Soaring temperatures see rise in suburban house fires

13 December, 2021

RAA Insurance claims data shows a significant spike in suburban house fires in the hottest months of the year.

And the most common cause of home fires in summer are malfunctioning air-conditioners, the claims figures reveal.

This has prompted a call from RAA Insurance for householders to be vigilant in maintaining their air-conditioner units.

The number of home fire claims in summer is more than double the number of claims made in winter, RAA Insurance records since 2016 revealed.

RAA Senior Claims Manager Hayley Cain said – excluding bushfires – there had been 320 home fire claims in the summer months compared to 148 claims in winter during that period.

“Almost nine in ten (87%) of those summer house fires were caused by malfunctioning air conditioners,’’ she warned.

“Many homes now have some form of air-conditioning, which not only provides relief from hot weather but can also be an essential device for protecting the elderly and young from heat stress.

“However, the use of electrical cooling equipment carries the same fire risk as other electrical equipment.’’

Ms Cain said cooling equipment, such as air conditioners, evaporative coolers and fans, can be dangerous if not properly maintained.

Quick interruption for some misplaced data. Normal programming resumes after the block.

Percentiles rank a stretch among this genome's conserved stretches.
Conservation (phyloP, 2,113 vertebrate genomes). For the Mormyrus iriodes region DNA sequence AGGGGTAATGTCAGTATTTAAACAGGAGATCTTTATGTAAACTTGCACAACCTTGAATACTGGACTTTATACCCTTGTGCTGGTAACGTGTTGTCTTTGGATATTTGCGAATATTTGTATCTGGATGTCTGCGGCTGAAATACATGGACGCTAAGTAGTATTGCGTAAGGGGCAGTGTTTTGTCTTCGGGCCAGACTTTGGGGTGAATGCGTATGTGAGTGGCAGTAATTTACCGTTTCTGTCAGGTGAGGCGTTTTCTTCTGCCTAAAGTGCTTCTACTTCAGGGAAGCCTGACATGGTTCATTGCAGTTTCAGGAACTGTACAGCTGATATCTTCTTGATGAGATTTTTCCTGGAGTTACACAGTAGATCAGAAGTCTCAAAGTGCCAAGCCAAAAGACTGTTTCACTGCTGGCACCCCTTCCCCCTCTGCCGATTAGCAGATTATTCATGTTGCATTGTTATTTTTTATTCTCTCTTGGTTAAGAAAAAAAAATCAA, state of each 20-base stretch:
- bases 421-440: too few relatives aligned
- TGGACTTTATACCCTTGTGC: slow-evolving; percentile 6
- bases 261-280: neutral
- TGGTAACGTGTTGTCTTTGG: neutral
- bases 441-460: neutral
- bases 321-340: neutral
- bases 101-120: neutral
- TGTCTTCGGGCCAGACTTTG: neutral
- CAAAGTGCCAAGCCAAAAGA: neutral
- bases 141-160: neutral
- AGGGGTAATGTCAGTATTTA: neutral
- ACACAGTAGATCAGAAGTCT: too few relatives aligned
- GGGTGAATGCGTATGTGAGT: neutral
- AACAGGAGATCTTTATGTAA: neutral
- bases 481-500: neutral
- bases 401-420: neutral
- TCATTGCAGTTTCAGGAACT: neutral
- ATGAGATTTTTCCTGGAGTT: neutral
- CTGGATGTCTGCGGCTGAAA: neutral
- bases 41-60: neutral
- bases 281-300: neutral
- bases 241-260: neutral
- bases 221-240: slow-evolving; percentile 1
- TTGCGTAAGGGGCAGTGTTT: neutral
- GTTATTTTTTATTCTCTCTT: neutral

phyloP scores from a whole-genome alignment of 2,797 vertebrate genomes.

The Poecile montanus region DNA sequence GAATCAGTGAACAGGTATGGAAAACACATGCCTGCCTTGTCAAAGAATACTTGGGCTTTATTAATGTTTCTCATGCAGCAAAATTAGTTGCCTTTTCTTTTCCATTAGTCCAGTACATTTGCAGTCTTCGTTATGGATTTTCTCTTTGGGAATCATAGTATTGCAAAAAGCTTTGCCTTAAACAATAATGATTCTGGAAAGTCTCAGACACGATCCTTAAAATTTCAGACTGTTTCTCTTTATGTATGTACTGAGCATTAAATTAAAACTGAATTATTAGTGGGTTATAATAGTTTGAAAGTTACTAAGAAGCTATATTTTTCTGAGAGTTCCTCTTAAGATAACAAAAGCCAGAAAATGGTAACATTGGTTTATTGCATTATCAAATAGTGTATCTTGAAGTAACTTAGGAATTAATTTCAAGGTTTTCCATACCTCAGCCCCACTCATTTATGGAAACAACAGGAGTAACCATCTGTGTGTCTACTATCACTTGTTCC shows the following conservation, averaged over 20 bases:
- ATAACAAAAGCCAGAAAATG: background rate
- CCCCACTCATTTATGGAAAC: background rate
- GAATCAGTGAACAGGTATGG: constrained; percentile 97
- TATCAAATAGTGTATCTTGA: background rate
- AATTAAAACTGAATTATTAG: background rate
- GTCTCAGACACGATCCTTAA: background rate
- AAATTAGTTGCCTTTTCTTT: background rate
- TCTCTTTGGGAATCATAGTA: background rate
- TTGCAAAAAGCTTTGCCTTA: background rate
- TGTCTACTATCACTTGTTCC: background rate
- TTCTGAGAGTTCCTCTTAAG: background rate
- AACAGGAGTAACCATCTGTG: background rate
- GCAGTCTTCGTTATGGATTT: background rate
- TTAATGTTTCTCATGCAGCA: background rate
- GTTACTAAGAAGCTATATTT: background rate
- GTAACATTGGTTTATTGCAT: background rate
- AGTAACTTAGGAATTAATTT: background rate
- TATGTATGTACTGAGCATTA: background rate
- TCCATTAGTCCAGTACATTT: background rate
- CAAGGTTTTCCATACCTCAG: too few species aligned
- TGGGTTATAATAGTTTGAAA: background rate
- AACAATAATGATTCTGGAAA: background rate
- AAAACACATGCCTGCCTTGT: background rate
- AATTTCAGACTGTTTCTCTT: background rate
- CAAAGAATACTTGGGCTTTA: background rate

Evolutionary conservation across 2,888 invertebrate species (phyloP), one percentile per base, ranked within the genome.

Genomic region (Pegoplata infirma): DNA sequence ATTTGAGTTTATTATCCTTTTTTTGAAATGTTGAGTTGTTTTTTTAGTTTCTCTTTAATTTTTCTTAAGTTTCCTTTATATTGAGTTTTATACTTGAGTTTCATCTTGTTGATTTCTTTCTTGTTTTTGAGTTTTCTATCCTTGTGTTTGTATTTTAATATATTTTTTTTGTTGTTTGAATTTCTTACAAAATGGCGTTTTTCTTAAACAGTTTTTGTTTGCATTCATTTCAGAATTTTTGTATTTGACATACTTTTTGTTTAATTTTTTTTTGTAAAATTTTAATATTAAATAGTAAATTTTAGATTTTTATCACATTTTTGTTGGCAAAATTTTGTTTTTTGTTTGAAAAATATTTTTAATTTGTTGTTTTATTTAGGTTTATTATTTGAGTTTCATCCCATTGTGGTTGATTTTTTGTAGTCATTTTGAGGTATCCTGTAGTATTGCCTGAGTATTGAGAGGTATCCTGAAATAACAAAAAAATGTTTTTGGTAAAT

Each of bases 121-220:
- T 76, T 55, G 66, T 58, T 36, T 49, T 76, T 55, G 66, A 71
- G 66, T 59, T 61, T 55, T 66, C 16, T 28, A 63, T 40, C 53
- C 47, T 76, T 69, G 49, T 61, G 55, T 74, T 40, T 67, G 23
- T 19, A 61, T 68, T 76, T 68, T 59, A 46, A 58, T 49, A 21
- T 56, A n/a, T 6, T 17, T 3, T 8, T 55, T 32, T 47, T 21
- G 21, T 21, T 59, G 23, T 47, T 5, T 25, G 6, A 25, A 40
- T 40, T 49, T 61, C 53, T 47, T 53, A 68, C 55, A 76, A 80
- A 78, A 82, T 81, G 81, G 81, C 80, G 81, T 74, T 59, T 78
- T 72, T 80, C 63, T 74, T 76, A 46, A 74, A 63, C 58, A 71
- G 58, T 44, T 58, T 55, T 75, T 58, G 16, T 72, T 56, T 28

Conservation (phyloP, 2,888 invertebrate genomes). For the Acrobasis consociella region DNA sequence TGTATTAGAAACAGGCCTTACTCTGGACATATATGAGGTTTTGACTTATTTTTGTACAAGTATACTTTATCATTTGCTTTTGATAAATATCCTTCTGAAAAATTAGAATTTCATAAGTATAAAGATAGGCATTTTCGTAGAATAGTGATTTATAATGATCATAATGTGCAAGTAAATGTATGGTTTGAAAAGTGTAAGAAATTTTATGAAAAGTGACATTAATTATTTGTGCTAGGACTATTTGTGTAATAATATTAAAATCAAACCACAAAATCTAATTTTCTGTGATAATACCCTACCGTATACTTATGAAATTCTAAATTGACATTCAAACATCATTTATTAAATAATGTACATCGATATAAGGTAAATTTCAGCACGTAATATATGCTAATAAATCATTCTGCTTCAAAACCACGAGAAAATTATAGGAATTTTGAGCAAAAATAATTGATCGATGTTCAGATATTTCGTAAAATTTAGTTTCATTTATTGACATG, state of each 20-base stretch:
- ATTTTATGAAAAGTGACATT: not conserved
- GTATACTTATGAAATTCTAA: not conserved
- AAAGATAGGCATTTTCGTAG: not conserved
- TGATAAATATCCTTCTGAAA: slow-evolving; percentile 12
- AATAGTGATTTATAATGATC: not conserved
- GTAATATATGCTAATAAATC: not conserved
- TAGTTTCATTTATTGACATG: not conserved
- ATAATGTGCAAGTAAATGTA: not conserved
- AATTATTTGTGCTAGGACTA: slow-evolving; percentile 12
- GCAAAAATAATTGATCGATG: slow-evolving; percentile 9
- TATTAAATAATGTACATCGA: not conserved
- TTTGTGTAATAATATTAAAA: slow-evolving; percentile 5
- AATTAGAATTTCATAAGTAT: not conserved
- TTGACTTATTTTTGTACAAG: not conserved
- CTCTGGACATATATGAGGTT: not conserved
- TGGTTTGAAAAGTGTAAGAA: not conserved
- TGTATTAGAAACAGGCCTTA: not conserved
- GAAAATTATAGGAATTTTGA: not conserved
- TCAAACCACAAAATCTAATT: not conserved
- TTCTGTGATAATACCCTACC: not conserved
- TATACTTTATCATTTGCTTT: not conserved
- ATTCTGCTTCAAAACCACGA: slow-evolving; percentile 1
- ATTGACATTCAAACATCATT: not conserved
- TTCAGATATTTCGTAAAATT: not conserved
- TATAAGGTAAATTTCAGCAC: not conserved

“The equipment can overheat if used continuously for long periods during heatwaves and cause a fire,’’ she said.

Ms Cain urged homeowners to follow the advice of the Metropolitan Fire Service to reduce the potential for fire in the following ways:

  • All electrical cooling equipment, both permanently installed systems and portable equipment, should be regularly serviced by a licensed tradesperson according to the manufacturer’s specifications.
  • Clean or replace return air filters in reverse cycle air-conditioners (both ducted and split systems) in accordance with the manufacturer’s instructions.
  • Do not leave your air cooling equipment running unattended while not at home.
  • Watch for signs of your electrical cooling equipment overheating. Keep a spare, well maintained fan that can keep you cool while resting overheated cooling equipment.
  • Keep portable electrical cooling equipment away from wet areas to avoid the possibility of electric shock.
  • Children must be supervised when cooling equipment is in use. Keep an eye on children and pets, particularly when portable equipment is within reach.